# Rhombus in Circles

The problem below was posted posted at the CutTheKnotMath facebook page by Cõ Gẫng Lên:

Segments \(AB\) and \(CD\) are equal. Lines \(AB\) and \(CD\) intersect at \(M.\) Form four circumcircles: \((E)=(ACM),\) \((F)=(ADM),\) \((G)=(BDM),\) \((H)=(BCM).\)

Prove that points \(E,F,G,H\) form a rhombus, with \(\angle EFG=\angle AMC\).

(The applet below illustrates the problem.)

17 January 2015, Created with GeoGebra

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Segments \(AB\) and \(CD\) are equal. Lines \(AB\) and \(CD\) intersect at \(M.\) Form four circumcircles: \((E)=(ACM),\) \((F)=(ADM),\) \((G)=(BDM),\) \((H)=(BCM).\)

Prove that points \(E,F,G,H\) form a rhombus, with \(\angle EFG=\angle AMC\).

### Solution

It pays to produce perpendicular bisectors of \(AM,BM,CM,DM.\) This are the lines that form the quadrilateral \(EFGH.\)

The lines come in parallel pairs with distances between the lines within the pairs equal to, say, \(AB/2.\) This why we get a rhombus. The sides of \(\angle EFG\) are perpendicular to those of \(\angle AMC,\) and this is why the two are equal.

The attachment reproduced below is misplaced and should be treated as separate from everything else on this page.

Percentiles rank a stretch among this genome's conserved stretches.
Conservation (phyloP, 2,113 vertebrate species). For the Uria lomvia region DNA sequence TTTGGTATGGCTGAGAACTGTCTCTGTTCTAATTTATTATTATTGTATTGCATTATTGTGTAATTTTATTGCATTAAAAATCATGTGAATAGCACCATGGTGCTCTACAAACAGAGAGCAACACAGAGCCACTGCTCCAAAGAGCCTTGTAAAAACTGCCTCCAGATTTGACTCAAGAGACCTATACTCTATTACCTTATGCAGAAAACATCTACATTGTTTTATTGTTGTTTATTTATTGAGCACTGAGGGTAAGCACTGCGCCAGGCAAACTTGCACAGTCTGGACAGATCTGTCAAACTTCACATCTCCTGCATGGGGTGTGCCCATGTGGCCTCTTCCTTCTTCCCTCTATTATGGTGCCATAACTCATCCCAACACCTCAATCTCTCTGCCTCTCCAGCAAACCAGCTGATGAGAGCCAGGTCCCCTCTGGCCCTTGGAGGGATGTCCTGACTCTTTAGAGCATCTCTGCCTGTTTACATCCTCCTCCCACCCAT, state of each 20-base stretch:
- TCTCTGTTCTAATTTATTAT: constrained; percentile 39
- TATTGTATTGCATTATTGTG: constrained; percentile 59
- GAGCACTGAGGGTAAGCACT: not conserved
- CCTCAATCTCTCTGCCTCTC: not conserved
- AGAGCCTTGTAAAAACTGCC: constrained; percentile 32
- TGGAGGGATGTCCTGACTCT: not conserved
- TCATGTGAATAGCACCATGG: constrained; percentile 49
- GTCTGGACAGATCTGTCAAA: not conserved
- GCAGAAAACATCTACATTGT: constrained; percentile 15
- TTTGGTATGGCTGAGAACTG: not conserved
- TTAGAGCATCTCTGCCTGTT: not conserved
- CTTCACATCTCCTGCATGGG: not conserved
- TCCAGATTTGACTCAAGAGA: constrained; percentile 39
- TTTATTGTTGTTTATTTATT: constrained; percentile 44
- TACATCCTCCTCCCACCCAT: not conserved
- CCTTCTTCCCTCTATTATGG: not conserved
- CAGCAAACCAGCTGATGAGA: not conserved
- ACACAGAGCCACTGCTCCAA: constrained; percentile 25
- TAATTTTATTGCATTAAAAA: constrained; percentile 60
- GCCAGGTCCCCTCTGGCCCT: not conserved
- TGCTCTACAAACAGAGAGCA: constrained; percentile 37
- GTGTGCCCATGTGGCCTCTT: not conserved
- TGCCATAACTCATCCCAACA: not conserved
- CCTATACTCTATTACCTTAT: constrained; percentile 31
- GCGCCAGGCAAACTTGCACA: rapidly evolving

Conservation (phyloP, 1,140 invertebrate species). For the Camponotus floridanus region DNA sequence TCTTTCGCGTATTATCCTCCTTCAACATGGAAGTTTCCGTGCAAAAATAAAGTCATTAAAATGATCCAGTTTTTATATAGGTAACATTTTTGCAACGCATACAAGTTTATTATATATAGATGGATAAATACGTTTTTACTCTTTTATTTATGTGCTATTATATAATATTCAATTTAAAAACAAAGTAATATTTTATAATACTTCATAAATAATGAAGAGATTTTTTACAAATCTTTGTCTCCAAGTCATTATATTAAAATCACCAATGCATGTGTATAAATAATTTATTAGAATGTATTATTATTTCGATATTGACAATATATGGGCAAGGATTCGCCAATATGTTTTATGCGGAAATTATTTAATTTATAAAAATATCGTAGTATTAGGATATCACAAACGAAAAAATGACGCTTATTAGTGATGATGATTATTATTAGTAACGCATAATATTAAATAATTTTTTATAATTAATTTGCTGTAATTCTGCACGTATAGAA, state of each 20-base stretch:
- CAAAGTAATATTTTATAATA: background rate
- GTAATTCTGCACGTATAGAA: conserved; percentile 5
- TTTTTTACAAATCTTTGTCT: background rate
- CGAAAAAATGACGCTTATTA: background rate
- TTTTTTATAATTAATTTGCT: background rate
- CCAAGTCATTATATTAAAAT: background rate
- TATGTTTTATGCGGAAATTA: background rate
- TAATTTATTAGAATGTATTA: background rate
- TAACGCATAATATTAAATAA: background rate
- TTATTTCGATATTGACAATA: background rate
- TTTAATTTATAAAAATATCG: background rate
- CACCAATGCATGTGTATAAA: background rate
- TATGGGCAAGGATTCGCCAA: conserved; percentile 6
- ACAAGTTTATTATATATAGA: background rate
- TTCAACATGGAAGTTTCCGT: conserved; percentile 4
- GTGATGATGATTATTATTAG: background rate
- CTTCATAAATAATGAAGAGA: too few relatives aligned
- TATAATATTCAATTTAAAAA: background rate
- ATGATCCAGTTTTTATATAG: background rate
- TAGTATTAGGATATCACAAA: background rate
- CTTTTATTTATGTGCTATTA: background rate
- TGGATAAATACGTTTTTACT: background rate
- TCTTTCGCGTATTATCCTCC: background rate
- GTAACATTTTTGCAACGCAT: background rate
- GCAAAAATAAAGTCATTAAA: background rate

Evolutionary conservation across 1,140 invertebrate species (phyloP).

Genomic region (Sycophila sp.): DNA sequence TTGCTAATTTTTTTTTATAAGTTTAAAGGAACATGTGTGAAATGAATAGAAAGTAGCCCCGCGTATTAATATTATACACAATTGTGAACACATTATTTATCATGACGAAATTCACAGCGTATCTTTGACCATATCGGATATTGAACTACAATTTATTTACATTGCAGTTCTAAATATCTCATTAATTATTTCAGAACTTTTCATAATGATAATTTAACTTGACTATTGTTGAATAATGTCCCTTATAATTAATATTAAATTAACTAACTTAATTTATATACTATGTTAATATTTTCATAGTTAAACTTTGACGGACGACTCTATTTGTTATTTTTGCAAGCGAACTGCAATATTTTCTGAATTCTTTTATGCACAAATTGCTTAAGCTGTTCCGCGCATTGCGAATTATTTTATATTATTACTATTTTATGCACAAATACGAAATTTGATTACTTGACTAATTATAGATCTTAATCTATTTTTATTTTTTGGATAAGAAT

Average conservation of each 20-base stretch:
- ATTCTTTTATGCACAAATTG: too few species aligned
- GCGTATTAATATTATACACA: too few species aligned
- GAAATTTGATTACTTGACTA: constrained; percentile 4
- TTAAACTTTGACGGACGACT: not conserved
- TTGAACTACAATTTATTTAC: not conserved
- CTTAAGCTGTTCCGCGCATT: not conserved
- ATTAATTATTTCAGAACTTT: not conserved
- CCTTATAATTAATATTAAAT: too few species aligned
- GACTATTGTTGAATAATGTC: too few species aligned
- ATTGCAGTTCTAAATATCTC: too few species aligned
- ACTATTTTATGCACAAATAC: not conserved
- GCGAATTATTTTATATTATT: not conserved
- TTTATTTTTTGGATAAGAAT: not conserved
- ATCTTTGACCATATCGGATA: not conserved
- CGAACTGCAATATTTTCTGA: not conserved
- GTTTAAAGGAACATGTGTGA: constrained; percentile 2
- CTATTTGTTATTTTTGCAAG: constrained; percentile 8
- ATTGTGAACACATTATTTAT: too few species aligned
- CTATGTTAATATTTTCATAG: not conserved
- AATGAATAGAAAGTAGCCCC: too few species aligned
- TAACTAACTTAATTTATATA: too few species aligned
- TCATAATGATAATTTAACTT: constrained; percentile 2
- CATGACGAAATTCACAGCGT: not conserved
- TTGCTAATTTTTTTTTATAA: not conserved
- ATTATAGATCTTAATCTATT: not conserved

This is a nice simple configuration. The shape or size of rhombus \(EFGH\) does not depend on the relative position of the two given segments, but only on their length and the angles they form. If they are orthogonal, the rhobus becomes a square. If the angle between them is \(60^{\circ},\) the rhombus consists of two equilateral triangles \(EFG\) and \(EHG;\) to construct either one only needs to draw three of the four circles.

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